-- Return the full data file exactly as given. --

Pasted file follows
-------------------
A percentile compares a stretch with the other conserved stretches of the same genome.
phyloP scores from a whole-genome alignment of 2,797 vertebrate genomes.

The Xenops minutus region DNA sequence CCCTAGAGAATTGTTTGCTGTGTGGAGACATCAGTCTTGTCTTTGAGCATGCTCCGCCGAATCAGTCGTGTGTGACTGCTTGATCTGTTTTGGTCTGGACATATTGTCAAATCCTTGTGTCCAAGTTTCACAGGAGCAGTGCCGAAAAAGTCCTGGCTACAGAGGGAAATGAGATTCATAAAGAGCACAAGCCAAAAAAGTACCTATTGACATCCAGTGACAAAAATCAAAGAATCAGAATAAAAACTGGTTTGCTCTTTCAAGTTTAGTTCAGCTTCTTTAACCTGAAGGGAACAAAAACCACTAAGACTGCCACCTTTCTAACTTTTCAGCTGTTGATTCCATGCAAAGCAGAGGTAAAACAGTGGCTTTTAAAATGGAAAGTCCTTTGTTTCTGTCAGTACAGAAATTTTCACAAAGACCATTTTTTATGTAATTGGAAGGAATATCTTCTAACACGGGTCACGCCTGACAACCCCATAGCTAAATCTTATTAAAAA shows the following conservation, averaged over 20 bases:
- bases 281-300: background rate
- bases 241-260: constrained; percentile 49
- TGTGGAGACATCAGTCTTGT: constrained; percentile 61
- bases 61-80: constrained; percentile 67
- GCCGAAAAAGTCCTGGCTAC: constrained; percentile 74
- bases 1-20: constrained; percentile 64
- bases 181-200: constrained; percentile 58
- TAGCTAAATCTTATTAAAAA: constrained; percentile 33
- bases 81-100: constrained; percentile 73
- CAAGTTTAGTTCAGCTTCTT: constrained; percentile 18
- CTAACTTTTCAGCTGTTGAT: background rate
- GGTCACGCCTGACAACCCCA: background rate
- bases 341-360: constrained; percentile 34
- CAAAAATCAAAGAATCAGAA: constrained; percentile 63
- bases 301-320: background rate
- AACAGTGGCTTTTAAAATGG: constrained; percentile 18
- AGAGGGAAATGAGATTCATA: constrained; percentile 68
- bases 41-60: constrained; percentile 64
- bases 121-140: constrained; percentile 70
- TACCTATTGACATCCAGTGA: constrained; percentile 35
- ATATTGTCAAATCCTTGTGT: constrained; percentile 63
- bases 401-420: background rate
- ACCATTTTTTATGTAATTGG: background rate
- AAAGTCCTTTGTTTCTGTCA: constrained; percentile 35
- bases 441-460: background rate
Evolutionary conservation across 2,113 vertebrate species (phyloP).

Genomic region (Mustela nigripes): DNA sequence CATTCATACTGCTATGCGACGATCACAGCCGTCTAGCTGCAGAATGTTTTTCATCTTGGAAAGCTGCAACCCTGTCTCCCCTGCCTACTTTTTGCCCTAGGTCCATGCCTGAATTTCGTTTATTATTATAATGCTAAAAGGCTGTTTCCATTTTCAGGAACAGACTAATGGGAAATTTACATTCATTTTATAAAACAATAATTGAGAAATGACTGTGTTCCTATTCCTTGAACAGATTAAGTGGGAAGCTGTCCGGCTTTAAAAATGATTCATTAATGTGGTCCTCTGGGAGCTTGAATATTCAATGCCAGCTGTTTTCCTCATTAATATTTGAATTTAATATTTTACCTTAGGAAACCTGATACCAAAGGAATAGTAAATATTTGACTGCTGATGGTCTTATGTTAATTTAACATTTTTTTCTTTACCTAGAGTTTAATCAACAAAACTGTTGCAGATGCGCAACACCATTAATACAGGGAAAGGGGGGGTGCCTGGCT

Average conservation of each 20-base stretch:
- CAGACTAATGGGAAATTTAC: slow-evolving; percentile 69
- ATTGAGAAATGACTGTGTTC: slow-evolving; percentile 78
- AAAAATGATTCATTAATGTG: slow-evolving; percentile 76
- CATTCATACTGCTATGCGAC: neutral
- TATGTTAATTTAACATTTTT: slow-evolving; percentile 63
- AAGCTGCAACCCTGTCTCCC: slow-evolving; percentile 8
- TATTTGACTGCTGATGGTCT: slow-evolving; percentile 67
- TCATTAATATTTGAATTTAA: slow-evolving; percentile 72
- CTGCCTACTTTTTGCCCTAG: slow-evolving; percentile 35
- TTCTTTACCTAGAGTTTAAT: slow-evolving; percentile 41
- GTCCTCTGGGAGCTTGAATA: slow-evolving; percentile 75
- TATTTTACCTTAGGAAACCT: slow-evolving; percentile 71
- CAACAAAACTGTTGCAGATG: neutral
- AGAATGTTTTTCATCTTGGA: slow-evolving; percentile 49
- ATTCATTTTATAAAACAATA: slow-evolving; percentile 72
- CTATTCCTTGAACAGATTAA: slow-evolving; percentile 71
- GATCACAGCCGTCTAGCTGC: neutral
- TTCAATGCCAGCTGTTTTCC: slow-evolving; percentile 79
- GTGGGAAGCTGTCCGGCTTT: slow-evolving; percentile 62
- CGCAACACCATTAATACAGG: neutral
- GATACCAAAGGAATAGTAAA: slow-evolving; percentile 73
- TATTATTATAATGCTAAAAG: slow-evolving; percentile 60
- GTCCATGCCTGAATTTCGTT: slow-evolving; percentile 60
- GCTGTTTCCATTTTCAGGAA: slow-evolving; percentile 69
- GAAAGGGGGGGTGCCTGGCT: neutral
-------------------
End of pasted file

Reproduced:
A percentile compares a stretch with the other conserved stretches of the same genome.
phyloP scores from a whole-genome alignment of 2,797 vertebrate genomes.

The Xenops minutus region DNA sequence CCCTAGAGAATTGTTTGCTGTGTGGAGACATCAGTCTTGTCTTTGAGCATGCTCCGCCGAATCAGTCGTGTGTGACTGCTTGATCTGTTTTGGTCTGGACATATTGTCAAATCCTTGTGTCCAAGTTTCACAGGAGCAGTGCCGAAAAAGTCCTGGCTACAGAGGGAAATGAGATTCATAAAGAGCACAAGCCAAAAAAGTACCTATTGACATCCAGTGACAAAAATCAAAGAATCAGAATAAAAACTGGTTTGCTCTTTCAAGTTTAGTTCAGCTTCTTTAACCTGAAGGGAACAAAAACCACTAAGACTGCCACCTTTCTAACTTTTCAGCTGTTGATTCCATGCAAAGCAGAGGTAAAACAGTGGCTTTTAAAATGGAAAGTCCTTTGTTTCTGTCAGTACAGAAATTTTCACAAAGACCATTTTTTATGTAATTGGAAGGAATATCTTCTAACACGGGTCACGCCTGACAACCCCATAGCTAAATCTTATTAAAAA shows the following conservation, averaged over 20 bases:
- bases 281-300: background rate
- bases 241-260: constrained; percentile 49
- TGTGGAGACATCAGTCTTGT: constrained; percentile 61
- bases 61-80: constrained; percentile 67
- GCCGAAAAAGTCCTGGCTAC: constrained; percentile 74
- bases 1-20: constrained; percentile 64
- bases 181-200: constrained; percentile 58
- TAGCTAAATCTTATTAAAAA: constrained; percentile 33
- bases 81-100: constrained; percentile 73
- CAAGTTTAGTTCAGCTTCTT: constrained; percentile 18
- CTAACTTTTCAGCTGTTGAT: background rate
- GGTCACGCCTGACAACCCCA: background rate
- bases 341-360: constrained; percentile 34
- CAAAAATCAAAGAATCAGAA: constrained; percentile 63
- bases 301-320: background rate
- AACAGTGGCTTTTAAAATGG: constrained; percentile 18
- AGAGGGAAATGAGATTCATA: constrained; percentile 68
- bases 41-60: constrained; percentile 64
- bases 121-140: constrained; percentile 70
- TACCTATTGACATCCAGTGA: constrained; percentile 35
- ATATTGTCAAATCCTTGTGT: constrained; percentile 63
- bases 401-420: background rate
- ACCATTTTTTATGTAATTGG: background rate
- AAAGTCCTTTGTTTCTGTCA: constrained; percentile 35
- bases 441-460: background rate
Evolutionary conservation across 2,113 vertebrate species (phyloP).

Genomic region (Mustela nigripes): DNA sequence CATTCATACTGCTATGCGACGATCACAGCCGTCTAGCTGCAGAATGTTTTTCATCTTGGAAAGCTGCAACCCTGTCTCCCCTGCCTACTTTTTGCCCTAGGTCCATGCCTGAATTTCGTTTATTATTATAATGCTAAAAGGCTGTTTCCATTTTCAGGAACAGACTAATGGGAAATTTACATTCATTTTATAAAACAATAATTGAGAAATGACTGTGTTCCTATTCCTTGAACAGATTAAGTGGGAAGCTGTCCGGCTTTAAAAATGATTCATTAATGTGGTCCTCTGGGAGCTTGAATATTCAATGCCAGCTGTTTTCCTCATTAATATTTGAATTTAATATTTTACCTTAGGAAACCTGATACCAAAGGAATAGTAAATATTTGACTGCTGATGGTCTTATGTTAATTTAACATTTTTTTCTTTACCTAGAGTTTAATCAACAAAACTGTTGCAGATGCGCAACACCATTAATACAGGGAAAGGGGGGGTGCCTGGCT

Average conservation of each 20-base stretch:
- CAGACTAATGGGAAATTTAC: slow-evolving; percentile 69
- ATTGAGAAATGACTGTGTTC: slow-evolving; percentile 78
- AAAAATGATTCATTAATGTG: slow-evolving; percentile 76
- CATTCATACTGCTATGCGAC: neutral
- TATGTTAATTTAACATTTTT: slow-evolving; percentile 63
- AAGCTGCAACCCTGTCTCCC: slow-evolving; percentile 8
- TATTTGACTGCTGATGGTCT: slow-evolving; percentile 67
- TCATTAATATTTGAATTTAA: slow-evolving; percentile 72
- CTGCCTACTTTTTGCCCTAG: slow-evolving; percentile 35
- TTCTTTACCTAGAGTTTAAT: slow-evolving; percentile 41
- GTCCTCTGGGAGCTTGAATA: slow-evolving; percentile 75
- TATTTTACCTTAGGAAACCT: slow-evolving; percentile 71
- CAACAAAACTGTTGCAGATG: neutral
- AGAATGTTTTTCATCTTGGA: slow-evolving; percentile 49
- ATTCATTTTATAAAACAATA: slow-evolving; percentile 72
- CTATTCCTTGAACAGATTAA: slow-evolving; percentile 71
- GATCACAGCCGTCTAGCTGC: neutral
- TTCAATGCCAGCTGTTTTCC: slow-evolving; percentile 79
- GTGGGAAGCTGTCCGGCTTT: slow-evolving; percentile 62
- CGCAACACCATTAATACAGG: neutral
- GATACCAAAGGAATAGTAAA: slow-evolving; percentile 73
- TATTATTATAATGCTAAAAG: slow-evolving; percentile 60
- GTCCATGCCTGAATTTCGTT: slow-evolving; percentile 60
- GCTGTTTCCATTTTCAGGAA: slow-evolving; percentile 69
- GAAAGGGGGGGTGCCTGGCT: neutral